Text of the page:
Our study findings confirmed that the different risks for occupational injuries may be based on the particular tasks and roles each occupation is required to fulfil within each healthcare subsector.13 14 This is consistent with MSIs being found as the most common (54 to 71) type of injury across all direct care occupations in all healthcare subsectors. RNs were the least vulnerable for all-injuries and MSIs. CAs were the most vulnerable occupation for sustaining most work-related injuries. WorkSafeBC (2006) reported that 4040 (60) of 6731 compensation claims first paid in 2005 within the BC healthcare and social assistance sector, were related to overexertion and bodily motion injuries.15 Though MSIs comprise the major portion of time-loss injuries, other injuries are also commonly experienced among direct care occupations.15 16 Injuries not related to musculoskeletal disability (including burns, bruises, abrasions, cuts, punctures, skin/mucous membrane irritation, respiratory irritation, allergies, infections, psychological trauma, etc.) accounted for 40 of compensation claims. Our study examined incidents by nature of injuries (e.g., MSI, puncture, irritation, etc.), whereas the WorkSafeBC reports were typically based on cause of injury (e.g., exertion, fall, machinery, material handling, etc.). As expected, the department in which injuries occurred (Table 3) reflected the different utilisation of each direct care occupation across the acute care departments. The prevalence of injuries specific to each direct care occupation is dependent on the number of people in that occupation in each department, but we present only the relative proportion of injuries across departments because breaking down the number of injuries by three occupations, three sub-sectors and by five injury categories and nine departments would not leave enough data to calculate meaningful rates.

Studies have indicated that work-related MSIs are predominant amongst nurses and other direct care occupations.1720 Low back injury is the most frequent MSI in nurses, followed by neck and shoulder problems.21 Nursing work is physically demanding, requiring heavy lifting, bending and twisting, and other awkward postures that are associated with MSIs.2224 Physical demands increase the odds of injury due to creation of compression, rotation and shear forces that exceed body tolerances.2529 Psychological job demands can also amplify the effects of physical exertion and thereby increase injury risk.3032 Appropriate workplace interventions must be in place to entice direct care occupations so that the different employment subsectors offer comparable work opportunities for direct care healthcare workforce. Our study enables the comparison of injury rates for various types of injury across the healthcare subsectors by occupation and provides guidance on which of them requires higher and urgent attention.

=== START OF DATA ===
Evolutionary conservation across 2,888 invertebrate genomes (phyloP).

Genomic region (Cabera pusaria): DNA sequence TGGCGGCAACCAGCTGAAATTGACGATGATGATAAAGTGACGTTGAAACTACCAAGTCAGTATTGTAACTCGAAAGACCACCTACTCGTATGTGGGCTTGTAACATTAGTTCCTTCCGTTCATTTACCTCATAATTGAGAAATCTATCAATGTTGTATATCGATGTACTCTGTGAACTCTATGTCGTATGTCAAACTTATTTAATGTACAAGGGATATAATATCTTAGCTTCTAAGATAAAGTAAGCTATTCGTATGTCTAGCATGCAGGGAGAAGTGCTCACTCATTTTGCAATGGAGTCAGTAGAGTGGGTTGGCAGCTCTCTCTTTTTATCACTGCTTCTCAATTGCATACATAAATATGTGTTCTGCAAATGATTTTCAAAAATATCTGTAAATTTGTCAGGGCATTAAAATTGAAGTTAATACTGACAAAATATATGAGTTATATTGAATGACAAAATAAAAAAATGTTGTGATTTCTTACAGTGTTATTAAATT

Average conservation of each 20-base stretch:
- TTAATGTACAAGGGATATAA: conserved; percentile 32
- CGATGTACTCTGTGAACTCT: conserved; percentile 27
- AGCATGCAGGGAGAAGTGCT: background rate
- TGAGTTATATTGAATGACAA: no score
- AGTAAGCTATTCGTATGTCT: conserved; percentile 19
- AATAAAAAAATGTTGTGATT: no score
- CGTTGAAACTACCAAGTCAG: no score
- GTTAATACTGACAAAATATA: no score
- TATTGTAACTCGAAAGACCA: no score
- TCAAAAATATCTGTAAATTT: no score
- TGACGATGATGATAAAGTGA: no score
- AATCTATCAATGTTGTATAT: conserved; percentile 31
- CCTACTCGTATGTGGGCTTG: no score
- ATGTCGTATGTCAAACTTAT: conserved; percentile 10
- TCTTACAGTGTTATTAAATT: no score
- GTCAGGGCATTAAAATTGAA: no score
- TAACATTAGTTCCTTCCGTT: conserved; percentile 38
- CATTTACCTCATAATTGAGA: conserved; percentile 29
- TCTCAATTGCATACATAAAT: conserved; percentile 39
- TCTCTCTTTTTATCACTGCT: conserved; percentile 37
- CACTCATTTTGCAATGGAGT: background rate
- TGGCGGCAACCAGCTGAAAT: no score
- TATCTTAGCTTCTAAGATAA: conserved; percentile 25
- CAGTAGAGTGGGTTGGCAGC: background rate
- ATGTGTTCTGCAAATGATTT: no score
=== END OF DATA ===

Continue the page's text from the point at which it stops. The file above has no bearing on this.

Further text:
The are several reports of the high risk of work-related MSI among nursing personnel in a number of healthcare settings, including acute care,5 22 nursing homes22 and community care settings.22 33 The US Bureau of Labor Statistics reported that incidence rates in 2004 were 9.7 injuries per 100 FTE for nursing homes and residential care facilities, whereas hospitals had a rate of 8.3.34 WorkSafeBC (2002)35 reported higher risk for workers in nursing homes (9.0 injuries per 100 FTE in 2001) compared with acute care (7.0). The higher nursing home injury rates are attributed to the provision of care for more vulnerable elderly residents, who require much lifting and transferring. Fuortes et al. (1994)14 reported that occupational duties requiring twisting and lifting increased the risk of low-back injury by 4.84 times. Bongers et al. (1993)13 as well as Fredriksson et al (2002)25 found that increased exposure to twisting, lifting and diminished recovery time between exposures increased the likelihood of worker injury. RNs and LPNs have medical/nursing/administrative tasks that take priority over the lifting and transferring of residents/patients the predominant tasks of CAs. Since CAs perform lifting and transferring more frequently than RNs or LPNs and consequently have shorter periods to recover between events, it is expected that CAs would have higher injury rates. Fuortes et al. (1994)14 found the incidence of low-back injury in CAs was 3.3 times higher than in RNs and LPNs. Ostry et al. (2003)36 found that in acute care, LPNs aggregated with CAs were more likely than RNs to experience: any injury (1.59 times), patient-care injury (1.80 times) and violence-related injury (3.25 times). The different tasks between occupations may explain injury differences between occupations and these differences agree with the findings from previous studies using facility-specific data (e.g., Ostry et al.).36 However, as suggested above, facility-specific data produce higher injury rates than rates reported by Workers Compensation Boards, as the generic denominator data used by Compensation Boards tend to result in lower injury estimates than the actual exposure risk.